We own a 2004 Nissan Sentra with 100,000 miles on it. It runs fine and is in good shape. The one problem we do have is that after it sits a couple of days in the garage it does not start. We have replaced the battery and the spark plugs to no avail. Our mechanic reports that the engine sensors and computer diagnostics do not report a problem. It turns over fine and sounds like it is about to start, but it usually does not. After swearing at it a few times, and trying to pump the gas pedal, (a no no for fuel injection cars), or holding the gas peddle all the way down it might start. Should we replace the fuel injection system?
I suggest you check to see if the injector is leaking and flooding the engine with fuel while the car sits. If that is the trouble you just need to replace the injector. In no case should you have to replace the whole injector system.
A couple of weeks ago Tom and Ray were talking about a similar situation on a Honda that wouldn’t start, similar to yours. But it was hot temps in the car’s cabin after the driver went to the store that was causing some sort of sensor under the dash to go bad, then return to normal when it cooled down after the owner returned and rolled down the windows.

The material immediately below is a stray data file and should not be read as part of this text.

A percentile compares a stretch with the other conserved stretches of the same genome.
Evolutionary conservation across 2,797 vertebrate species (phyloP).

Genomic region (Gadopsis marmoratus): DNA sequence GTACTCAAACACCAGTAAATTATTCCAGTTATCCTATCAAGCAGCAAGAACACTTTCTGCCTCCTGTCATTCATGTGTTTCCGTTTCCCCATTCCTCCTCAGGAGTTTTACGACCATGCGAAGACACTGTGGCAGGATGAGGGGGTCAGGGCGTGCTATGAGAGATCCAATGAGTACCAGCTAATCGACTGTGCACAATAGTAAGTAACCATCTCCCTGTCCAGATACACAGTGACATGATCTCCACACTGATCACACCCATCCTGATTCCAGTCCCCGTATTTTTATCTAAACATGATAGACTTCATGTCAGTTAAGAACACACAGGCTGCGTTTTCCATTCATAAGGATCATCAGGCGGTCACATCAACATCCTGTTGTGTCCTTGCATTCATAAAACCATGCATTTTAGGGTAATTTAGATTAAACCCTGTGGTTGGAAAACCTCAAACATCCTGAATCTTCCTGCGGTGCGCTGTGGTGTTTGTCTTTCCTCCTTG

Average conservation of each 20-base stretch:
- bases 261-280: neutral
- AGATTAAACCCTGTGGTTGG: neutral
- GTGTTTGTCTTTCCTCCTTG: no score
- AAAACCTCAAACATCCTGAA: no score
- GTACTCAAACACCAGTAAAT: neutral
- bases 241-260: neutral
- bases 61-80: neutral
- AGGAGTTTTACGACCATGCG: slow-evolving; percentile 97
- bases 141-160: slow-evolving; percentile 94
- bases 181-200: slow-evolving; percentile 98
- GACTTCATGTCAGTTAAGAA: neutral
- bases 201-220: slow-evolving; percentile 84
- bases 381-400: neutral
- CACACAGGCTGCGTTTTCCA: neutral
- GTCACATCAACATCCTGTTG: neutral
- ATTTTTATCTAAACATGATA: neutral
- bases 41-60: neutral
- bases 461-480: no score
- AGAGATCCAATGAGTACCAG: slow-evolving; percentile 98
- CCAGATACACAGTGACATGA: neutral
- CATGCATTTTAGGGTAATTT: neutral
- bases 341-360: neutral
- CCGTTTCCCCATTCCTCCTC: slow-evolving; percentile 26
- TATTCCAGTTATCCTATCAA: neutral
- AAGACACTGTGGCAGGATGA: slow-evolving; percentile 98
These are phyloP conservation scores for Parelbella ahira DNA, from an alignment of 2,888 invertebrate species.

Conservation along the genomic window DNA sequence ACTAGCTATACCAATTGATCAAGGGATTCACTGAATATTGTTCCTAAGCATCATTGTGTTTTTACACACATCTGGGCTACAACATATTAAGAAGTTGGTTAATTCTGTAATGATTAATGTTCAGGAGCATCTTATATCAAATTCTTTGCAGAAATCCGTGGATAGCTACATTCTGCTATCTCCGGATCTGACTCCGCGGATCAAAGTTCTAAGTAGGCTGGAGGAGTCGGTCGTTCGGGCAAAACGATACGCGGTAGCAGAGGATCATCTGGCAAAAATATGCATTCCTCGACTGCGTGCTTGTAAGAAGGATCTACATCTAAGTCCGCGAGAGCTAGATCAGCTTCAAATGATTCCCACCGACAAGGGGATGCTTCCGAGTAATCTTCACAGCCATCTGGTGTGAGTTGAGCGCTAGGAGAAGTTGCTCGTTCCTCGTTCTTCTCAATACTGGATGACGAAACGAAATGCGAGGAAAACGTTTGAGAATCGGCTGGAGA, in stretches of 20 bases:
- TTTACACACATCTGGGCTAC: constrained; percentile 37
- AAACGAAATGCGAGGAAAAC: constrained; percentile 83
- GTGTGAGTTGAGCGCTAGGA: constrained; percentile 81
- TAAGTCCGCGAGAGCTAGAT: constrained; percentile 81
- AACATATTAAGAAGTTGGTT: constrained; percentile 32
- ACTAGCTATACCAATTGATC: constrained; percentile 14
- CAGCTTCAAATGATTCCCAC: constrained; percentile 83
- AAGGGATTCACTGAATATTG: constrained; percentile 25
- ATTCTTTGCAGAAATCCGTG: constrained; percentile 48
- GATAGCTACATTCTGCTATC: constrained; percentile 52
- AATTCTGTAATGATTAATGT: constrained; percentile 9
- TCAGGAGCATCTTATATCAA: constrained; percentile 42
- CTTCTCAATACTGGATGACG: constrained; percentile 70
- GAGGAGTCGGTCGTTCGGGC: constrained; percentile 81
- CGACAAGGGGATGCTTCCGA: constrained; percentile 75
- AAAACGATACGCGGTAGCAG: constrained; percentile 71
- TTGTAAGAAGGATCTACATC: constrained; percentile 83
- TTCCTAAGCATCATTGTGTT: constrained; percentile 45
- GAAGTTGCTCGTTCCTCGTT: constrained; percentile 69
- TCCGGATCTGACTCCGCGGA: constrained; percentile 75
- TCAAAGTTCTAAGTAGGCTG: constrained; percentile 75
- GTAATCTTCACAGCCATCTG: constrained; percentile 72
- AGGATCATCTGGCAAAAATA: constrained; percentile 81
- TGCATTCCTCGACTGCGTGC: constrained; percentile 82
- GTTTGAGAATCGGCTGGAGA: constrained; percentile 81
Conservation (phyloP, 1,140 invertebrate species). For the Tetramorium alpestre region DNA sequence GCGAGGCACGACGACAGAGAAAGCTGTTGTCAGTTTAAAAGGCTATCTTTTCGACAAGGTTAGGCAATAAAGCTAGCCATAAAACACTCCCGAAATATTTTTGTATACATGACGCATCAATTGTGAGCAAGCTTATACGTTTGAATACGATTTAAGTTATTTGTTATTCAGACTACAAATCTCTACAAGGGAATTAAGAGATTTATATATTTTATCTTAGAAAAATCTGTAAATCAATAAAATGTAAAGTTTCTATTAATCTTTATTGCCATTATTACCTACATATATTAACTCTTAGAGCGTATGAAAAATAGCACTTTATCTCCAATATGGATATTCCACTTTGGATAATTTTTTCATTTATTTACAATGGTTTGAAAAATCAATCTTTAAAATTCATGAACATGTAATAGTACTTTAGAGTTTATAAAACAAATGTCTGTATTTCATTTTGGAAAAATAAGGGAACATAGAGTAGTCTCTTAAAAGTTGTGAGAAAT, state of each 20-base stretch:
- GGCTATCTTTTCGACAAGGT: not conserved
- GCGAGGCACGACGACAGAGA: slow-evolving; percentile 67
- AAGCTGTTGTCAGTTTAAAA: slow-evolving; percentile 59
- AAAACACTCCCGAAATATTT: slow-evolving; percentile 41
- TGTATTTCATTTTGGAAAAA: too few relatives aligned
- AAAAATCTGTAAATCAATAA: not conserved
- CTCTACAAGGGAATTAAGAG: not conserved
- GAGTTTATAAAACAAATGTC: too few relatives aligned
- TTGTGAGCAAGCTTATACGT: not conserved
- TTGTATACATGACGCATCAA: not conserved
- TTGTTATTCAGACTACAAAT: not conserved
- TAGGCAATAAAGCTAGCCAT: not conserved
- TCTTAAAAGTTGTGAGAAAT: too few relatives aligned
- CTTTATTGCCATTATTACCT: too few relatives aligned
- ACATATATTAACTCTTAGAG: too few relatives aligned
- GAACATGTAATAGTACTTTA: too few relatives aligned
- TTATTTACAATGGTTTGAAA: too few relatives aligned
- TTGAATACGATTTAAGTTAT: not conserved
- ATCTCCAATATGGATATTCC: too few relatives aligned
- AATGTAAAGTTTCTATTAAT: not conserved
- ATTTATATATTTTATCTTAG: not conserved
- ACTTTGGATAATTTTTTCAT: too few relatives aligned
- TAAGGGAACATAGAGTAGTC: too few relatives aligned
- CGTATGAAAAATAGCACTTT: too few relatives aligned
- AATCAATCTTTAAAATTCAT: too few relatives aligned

If it will do the same thing at the repair shop, I’d suggest the mechanic check on fuel flow to the injectors. The Honda’s sensor was preventing the fuel pump from working. Maybe you have a similar situation.
Getting a qualified diagnosis usually beats thrown parts at a car.
Try leaving your key in the on position for a few seconds before you try to start it. This will allow the electric fuel pump build fuel pressure that that may have leaked off through an injector.
I don’t see where anyone has checked the charging system. Many auto part stores will check it for free. At the very least check the battery voltage running and with the engine not running. Should be about 12V not running and something about 13.5V running.